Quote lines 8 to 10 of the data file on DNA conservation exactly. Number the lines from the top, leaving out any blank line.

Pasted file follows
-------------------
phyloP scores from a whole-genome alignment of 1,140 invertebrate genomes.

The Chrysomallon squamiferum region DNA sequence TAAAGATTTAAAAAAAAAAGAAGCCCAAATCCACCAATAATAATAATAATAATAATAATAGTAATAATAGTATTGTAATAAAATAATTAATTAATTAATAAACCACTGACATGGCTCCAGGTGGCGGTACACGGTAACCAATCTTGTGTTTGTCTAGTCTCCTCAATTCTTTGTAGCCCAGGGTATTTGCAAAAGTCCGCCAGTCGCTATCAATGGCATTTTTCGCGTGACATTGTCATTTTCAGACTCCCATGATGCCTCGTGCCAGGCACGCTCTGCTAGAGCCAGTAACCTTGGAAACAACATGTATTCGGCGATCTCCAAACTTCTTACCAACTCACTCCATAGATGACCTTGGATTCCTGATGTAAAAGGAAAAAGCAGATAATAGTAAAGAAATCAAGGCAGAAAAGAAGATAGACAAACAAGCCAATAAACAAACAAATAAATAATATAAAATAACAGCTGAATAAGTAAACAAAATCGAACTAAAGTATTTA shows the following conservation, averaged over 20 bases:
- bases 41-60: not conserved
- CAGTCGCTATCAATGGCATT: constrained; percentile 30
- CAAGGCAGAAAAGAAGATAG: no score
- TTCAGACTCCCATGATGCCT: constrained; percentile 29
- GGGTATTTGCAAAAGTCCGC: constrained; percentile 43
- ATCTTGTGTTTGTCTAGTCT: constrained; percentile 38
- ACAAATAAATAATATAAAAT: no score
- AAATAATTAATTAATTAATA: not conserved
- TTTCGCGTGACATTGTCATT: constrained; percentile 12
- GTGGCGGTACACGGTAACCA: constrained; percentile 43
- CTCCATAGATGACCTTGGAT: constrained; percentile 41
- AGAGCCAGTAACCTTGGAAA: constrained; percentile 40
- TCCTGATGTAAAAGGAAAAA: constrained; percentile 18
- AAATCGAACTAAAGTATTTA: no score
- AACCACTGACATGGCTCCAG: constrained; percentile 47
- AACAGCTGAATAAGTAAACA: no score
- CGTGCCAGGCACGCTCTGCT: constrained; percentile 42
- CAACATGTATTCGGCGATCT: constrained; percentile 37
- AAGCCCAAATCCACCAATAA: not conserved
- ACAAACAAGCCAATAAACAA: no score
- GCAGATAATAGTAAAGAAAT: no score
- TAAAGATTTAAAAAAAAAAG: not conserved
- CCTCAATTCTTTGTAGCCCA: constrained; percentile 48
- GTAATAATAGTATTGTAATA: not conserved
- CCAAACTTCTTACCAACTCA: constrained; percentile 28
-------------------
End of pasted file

- ATCTTGTGTTTGTCTAGTCT: constrained; percentile 38
- ACAAATAAATAATATAAAAT: no score
- AAATAATTAATTAATTAATA: not conserved